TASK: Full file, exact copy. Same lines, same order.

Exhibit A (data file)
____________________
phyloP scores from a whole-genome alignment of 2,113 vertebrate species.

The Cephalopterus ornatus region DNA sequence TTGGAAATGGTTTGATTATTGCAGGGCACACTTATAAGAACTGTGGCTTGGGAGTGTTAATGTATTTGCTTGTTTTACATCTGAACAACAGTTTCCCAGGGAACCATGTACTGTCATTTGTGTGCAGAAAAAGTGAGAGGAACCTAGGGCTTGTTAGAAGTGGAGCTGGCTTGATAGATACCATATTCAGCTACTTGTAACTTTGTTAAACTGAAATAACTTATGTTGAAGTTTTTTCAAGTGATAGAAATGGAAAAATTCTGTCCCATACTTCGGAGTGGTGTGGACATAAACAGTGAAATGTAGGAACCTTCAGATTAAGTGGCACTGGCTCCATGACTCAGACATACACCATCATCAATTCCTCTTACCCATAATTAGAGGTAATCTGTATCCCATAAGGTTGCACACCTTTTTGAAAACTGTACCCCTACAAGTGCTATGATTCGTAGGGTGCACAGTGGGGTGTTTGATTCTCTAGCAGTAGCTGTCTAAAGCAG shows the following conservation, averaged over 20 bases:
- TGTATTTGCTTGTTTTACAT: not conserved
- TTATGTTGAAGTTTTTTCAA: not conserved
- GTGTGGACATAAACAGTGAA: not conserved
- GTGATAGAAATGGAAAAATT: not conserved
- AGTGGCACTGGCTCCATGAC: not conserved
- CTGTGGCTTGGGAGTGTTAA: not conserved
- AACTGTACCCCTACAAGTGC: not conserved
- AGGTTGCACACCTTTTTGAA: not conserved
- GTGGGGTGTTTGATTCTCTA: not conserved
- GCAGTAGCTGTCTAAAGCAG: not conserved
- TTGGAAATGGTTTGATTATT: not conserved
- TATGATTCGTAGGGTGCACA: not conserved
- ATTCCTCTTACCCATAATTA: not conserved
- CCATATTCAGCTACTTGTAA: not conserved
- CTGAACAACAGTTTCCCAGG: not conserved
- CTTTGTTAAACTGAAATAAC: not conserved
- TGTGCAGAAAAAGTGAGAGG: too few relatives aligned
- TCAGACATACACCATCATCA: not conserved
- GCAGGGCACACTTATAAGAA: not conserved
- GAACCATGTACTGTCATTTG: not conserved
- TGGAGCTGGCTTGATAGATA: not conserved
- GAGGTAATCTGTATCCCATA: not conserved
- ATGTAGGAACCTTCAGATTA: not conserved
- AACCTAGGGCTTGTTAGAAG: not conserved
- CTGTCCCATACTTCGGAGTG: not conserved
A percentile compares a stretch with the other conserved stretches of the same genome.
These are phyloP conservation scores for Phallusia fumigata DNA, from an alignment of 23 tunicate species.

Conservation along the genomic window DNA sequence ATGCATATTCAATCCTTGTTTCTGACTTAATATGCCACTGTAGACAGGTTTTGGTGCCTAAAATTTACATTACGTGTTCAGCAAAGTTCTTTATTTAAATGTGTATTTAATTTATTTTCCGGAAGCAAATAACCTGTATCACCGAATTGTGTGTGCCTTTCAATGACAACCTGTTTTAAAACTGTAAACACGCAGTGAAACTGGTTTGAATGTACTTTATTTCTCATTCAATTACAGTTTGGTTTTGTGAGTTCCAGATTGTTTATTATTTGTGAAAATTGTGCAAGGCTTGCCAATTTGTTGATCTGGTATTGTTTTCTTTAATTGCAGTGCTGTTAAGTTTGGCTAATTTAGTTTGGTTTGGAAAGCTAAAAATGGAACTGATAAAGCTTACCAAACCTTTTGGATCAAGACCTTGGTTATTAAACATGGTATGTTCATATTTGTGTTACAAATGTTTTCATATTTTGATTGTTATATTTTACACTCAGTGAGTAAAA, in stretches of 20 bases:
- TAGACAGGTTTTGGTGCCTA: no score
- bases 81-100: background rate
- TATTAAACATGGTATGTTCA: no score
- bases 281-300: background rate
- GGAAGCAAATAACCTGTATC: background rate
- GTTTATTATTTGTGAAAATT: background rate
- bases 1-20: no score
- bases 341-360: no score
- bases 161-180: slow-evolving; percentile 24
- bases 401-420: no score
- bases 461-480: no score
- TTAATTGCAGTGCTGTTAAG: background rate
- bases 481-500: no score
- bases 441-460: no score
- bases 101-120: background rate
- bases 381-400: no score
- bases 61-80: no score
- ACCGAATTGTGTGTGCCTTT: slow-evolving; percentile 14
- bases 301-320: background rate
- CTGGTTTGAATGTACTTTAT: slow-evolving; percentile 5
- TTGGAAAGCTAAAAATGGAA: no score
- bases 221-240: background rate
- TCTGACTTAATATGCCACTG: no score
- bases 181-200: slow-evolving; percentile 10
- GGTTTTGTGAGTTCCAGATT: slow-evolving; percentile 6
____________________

phyloP scores from a whole-genome alignment of 2,113 vertebrate species.

The Cephalopterus ornatus region DNA sequence TTGGAAATGGTTTGATTATTGCAGGGCACACTTATAAGAACTGTGGCTTGGGAGTGTTAATGTATTTGCTTGTTTTACATCTGAACAACAGTTTCCCAGGGAACCATGTACTGTCATTTGTGTGCAGAAAAAGTGAGAGGAACCTAGGGCTTGTTAGAAGTGGAGCTGGCTTGATAGATACCATATTCAGCTACTTGTAACTTTGTTAAACTGAAATAACTTATGTTGAAGTTTTTTCAAGTGATAGAAATGGAAAAATTCTGTCCCATACTTCGGAGTGGTGTGGACATAAACAGTGAAATGTAGGAACCTTCAGATTAAGTGGCACTGGCTCCATGACTCAGACATACACCATCATCAATTCCTCTTACCCATAATTAGAGGTAATCTGTATCCCATAAGGTTGCACACCTTTTTGAAAACTGTACCCCTACAAGTGCTATGATTCGTAGGGTGCACAGTGGGGTGTTTGATTCTCTAGCAGTAGCTGTCTAAAGCAG shows the following conservation, averaged over 20 bases:
- TGTATTTGCTTGTTTTACAT: not conserved
- TTATGTTGAAGTTTTTTCAA: not conserved
- GTGTGGACATAAACAGTGAA: not conserved
- GTGATAGAAATGGAAAAATT: not conserved
- AGTGGCACTGGCTCCATGAC: not conserved
- CTGTGGCTTGGGAGTGTTAA: not conserved
- AACTGTACCCCTACAAGTGC: not conserved
- AGGTTGCACACCTTTTTGAA: not conserved
- GTGGGGTGTTTGATTCTCTA: not conserved
- GCAGTAGCTGTCTAAAGCAG: not conserved
- TTGGAAATGGTTTGATTATT: not conserved
- TATGATTCGTAGGGTGCACA: not conserved
- ATTCCTCTTACCCATAATTA: not conserved
- CCATATTCAGCTACTTGTAA: not conserved
- CTGAACAACAGTTTCCCAGG: not conserved
- CTTTGTTAAACTGAAATAAC: not conserved
- TGTGCAGAAAAAGTGAGAGG: too few relatives aligned
- TCAGACATACACCATCATCA: not conserved
- GCAGGGCACACTTATAAGAA: not conserved
- GAACCATGTACTGTCATTTG: not conserved
- TGGAGCTGGCTTGATAGATA: not conserved
- GAGGTAATCTGTATCCCATA: not conserved
- ATGTAGGAACCTTCAGATTA: not conserved
- AACCTAGGGCTTGTTAGAAG: not conserved
- CTGTCCCATACTTCGGAGTG: not conserved
A percentile compares a stretch with the other conserved stretches of the same genome.
These are phyloP conservation scores for Phallusia fumigata DNA, from an alignment of 23 tunicate species.

Conservation along the genomic window DNA sequence ATGCATATTCAATCCTTGTTTCTGACTTAATATGCCACTGTAGACAGGTTTTGGTGCCTAAAATTTACATTACGTGTTCAGCAAAGTTCTTTATTTAAATGTGTATTTAATTTATTTTCCGGAAGCAAATAACCTGTATCACCGAATTGTGTGTGCCTTTCAATGACAACCTGTTTTAAAACTGTAAACACGCAGTGAAACTGGTTTGAATGTACTTTATTTCTCATTCAATTACAGTTTGGTTTTGTGAGTTCCAGATTGTTTATTATTTGTGAAAATTGTGCAAGGCTTGCCAATTTGTTGATCTGGTATTGTTTTCTTTAATTGCAGTGCTGTTAAGTTTGGCTAATTTAGTTTGGTTTGGAAAGCTAAAAATGGAACTGATAAAGCTTACCAAACCTTTTGGATCAAGACCTTGGTTATTAAACATGGTATGTTCATATTTGTGTTACAAATGTTTTCATATTTTGATTGTTATATTTTACACTCAGTGAGTAAAA, in stretches of 20 bases:
- TAGACAGGTTTTGGTGCCTA: no score
- bases 81-100: background rate
- TATTAAACATGGTATGTTCA: no score
- bases 281-300: background rate
- GGAAGCAAATAACCTGTATC: background rate
- GTTTATTATTTGTGAAAATT: background rate
- bases 1-20: no score
- bases 341-360: no score
- bases 161-180: slow-evolving; percentile 24
- bases 401-420: no score
- bases 461-480: no score
- TTAATTGCAGTGCTGTTAAG: background rate
- bases 481-500: no score
- bases 441-460: no score
- bases 101-120: background rate
- bases 381-400: no score
- bases 61-80: no score
- ACCGAATTGTGTGTGCCTTT: slow-evolving; percentile 14
- bases 301-320: background rate
- CTGGTTTGAATGTACTTTAT: slow-evolving; percentile 5
- TTGGAAAGCTAAAAATGGAA: no score
- bases 221-240: background rate
- TCTGACTTAATATGCCACTG: no score
- bases 181-200: slow-evolving; percentile 10
- GGTTTTGTGAGTTCCAGATT: slow-evolving; percentile 6